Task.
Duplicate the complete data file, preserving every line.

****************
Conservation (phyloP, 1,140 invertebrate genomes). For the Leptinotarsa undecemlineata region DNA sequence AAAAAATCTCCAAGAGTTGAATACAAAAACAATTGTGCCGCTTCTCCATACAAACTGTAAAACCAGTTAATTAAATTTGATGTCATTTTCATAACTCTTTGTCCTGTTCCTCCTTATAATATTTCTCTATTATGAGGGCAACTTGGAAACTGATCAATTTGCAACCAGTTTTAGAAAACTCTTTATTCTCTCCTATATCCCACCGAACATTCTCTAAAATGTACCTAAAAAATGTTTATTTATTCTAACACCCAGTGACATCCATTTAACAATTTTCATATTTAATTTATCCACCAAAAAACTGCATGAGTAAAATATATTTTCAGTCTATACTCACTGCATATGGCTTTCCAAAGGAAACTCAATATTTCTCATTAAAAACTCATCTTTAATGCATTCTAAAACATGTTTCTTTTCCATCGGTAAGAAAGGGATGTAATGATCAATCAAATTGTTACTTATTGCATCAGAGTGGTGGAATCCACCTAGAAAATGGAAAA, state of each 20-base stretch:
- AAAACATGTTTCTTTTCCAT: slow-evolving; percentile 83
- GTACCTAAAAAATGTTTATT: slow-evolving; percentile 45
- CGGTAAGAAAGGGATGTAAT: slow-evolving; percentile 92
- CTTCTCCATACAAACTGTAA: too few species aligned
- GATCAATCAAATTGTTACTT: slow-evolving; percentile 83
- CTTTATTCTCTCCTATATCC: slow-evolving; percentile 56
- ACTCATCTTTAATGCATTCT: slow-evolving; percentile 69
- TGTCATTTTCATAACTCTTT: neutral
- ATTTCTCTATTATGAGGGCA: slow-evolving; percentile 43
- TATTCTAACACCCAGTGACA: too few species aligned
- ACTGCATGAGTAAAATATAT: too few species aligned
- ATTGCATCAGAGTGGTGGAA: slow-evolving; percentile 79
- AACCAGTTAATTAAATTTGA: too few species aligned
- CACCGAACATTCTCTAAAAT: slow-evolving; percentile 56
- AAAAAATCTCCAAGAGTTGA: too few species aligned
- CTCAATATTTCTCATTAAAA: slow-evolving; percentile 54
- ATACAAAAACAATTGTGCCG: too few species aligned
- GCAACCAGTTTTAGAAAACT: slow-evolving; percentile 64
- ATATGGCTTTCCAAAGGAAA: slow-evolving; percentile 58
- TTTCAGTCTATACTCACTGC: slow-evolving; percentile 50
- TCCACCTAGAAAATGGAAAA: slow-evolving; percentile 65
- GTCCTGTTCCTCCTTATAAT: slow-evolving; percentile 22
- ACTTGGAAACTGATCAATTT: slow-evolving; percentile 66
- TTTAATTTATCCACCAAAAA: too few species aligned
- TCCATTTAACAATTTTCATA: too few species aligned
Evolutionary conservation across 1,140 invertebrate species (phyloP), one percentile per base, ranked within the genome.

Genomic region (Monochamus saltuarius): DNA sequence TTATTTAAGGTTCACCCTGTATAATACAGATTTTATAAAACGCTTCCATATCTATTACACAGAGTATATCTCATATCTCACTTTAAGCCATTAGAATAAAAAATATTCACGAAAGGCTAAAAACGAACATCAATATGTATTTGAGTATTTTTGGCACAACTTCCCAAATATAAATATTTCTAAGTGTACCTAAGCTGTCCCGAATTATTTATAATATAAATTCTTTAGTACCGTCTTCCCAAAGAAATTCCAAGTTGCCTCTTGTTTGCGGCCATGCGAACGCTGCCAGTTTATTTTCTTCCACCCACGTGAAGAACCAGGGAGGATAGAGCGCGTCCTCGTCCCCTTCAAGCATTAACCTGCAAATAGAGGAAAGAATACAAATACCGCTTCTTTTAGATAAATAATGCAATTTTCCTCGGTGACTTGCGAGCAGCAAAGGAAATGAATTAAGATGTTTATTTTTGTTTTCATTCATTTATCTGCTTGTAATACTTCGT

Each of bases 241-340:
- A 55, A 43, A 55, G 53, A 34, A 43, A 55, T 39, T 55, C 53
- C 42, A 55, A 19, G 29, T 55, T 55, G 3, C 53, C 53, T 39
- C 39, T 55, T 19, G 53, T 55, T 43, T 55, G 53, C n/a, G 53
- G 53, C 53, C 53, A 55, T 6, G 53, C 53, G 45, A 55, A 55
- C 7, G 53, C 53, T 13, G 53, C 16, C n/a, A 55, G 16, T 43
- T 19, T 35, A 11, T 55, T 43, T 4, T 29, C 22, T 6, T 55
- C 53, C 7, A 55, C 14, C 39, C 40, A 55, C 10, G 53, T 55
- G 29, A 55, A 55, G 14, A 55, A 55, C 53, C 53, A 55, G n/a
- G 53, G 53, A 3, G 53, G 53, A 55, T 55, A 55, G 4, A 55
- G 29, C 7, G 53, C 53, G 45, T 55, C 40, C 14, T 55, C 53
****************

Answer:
Conservation (phyloP, 1,140 invertebrate genomes). For the Leptinotarsa undecemlineata region DNA sequence AAAAAATCTCCAAGAGTTGAATACAAAAACAATTGTGCCGCTTCTCCATACAAACTGTAAAACCAGTTAATTAAATTTGATGTCATTTTCATAACTCTTTGTCCTGTTCCTCCTTATAATATTTCTCTATTATGAGGGCAACTTGGAAACTGATCAATTTGCAACCAGTTTTAGAAAACTCTTTATTCTCTCCTATATCCCACCGAACATTCTCTAAAATGTACCTAAAAAATGTTTATTTATTCTAACACCCAGTGACATCCATTTAACAATTTTCATATTTAATTTATCCACCAAAAAACTGCATGAGTAAAATATATTTTCAGTCTATACTCACTGCATATGGCTTTCCAAAGGAAACTCAATATTTCTCATTAAAAACTCATCTTTAATGCATTCTAAAACATGTTTCTTTTCCATCGGTAAGAAAGGGATGTAATGATCAATCAAATTGTTACTTATTGCATCAGAGTGGTGGAATCCACCTAGAAAATGGAAAA, state of each 20-base stretch:
- AAAACATGTTTCTTTTCCAT: slow-evolving; percentile 83
- GTACCTAAAAAATGTTTATT: slow-evolving; percentile 45
- CGGTAAGAAAGGGATGTAAT: slow-evolving; percentile 92
- CTTCTCCATACAAACTGTAA: too few species aligned
- GATCAATCAAATTGTTACTT: slow-evolving; percentile 83
- CTTTATTCTCTCCTATATCC: slow-evolving; percentile 56
- ACTCATCTTTAATGCATTCT: slow-evolving; percentile 69
- TGTCATTTTCATAACTCTTT: neutral
- ATTTCTCTATTATGAGGGCA: slow-evolving; percentile 43
- TATTCTAACACCCAGTGACA: too few species aligned
- ACTGCATGAGTAAAATATAT: too few species aligned
- ATTGCATCAGAGTGGTGGAA: slow-evolving; percentile 79
- AACCAGTTAATTAAATTTGA: too few species aligned
- CACCGAACATTCTCTAAAAT: slow-evolving; percentile 56
- AAAAAATCTCCAAGAGTTGA: too few species aligned
- CTCAATATTTCTCATTAAAA: slow-evolving; percentile 54
- ATACAAAAACAATTGTGCCG: too few species aligned
- GCAACCAGTTTTAGAAAACT: slow-evolving; percentile 64
- ATATGGCTTTCCAAAGGAAA: slow-evolving; percentile 58
- TTTCAGTCTATACTCACTGC: slow-evolving; percentile 50
- TCCACCTAGAAAATGGAAAA: slow-evolving; percentile 65
- GTCCTGTTCCTCCTTATAAT: slow-evolving; percentile 22
- ACTTGGAAACTGATCAATTT: slow-evolving; percentile 66
- TTTAATTTATCCACCAAAAA: too few species aligned
- TCCATTTAACAATTTTCATA: too few species aligned
Evolutionary conservation across 1,140 invertebrate species (phyloP), one percentile per base, ranked within the genome.

Genomic region (Monochamus saltuarius): DNA sequence TTATTTAAGGTTCACCCTGTATAATACAGATTTTATAAAACGCTTCCATATCTATTACACAGAGTATATCTCATATCTCACTTTAAGCCATTAGAATAAAAAATATTCACGAAAGGCTAAAAACGAACATCAATATGTATTTGAGTATTTTTGGCACAACTTCCCAAATATAAATATTTCTAAGTGTACCTAAGCTGTCCCGAATTATTTATAATATAAATTCTTTAGTACCGTCTTCCCAAAGAAATTCCAAGTTGCCTCTTGTTTGCGGCCATGCGAACGCTGCCAGTTTATTTTCTTCCACCCACGTGAAGAACCAGGGAGGATAGAGCGCGTCCTCGTCCCCTTCAAGCATTAACCTGCAAATAGAGGAAAGAATACAAATACCGCTTCTTTTAGATAAATAATGCAATTTTCCTCGGTGACTTGCGAGCAGCAAAGGAAATGAATTAAGATGTTTATTTTTGTTTTCATTCATTTATCTGCTTGTAATACTTCGT

Each of bases 241-340:
- A 55, A 43, A 55, G 53, A 34, A 43, A 55, T 39, T 55, C 53
- C 42, A 55, A 19, G 29, T 55, T 55, G 3, C 53, C 53, T 39
- C 39, T 55, T 19, G 53, T 55, T 43, T 55, G 53, C n/a, G 53
- G 53, C 53, C 53, A 55, T 6, G 53, C 53, G 45, A 55, A 55
- C 7, G 53, C 53, T 13, G 53, C 16, C n/a, A 55, G 16, T 43
- T 19, T 35, A 11, T 55, T 43, T 4, T 29, C 22, T 6, T 55
- C 53, C 7, A 55, C 14, C 39, C 40, A 55, C 10, G 53, T 55
- G 29, A 55, A 55, G 14, A 55, A 55, C 53, C 53, A 55, G n/a
- G 53, G 53, A 3, G 53, G 53, A 55, T 55, A 55, G 4, A 55
- G 29, C 7, G 53, C 53, G 45, T 55, C 40, C 14, T 55, C 53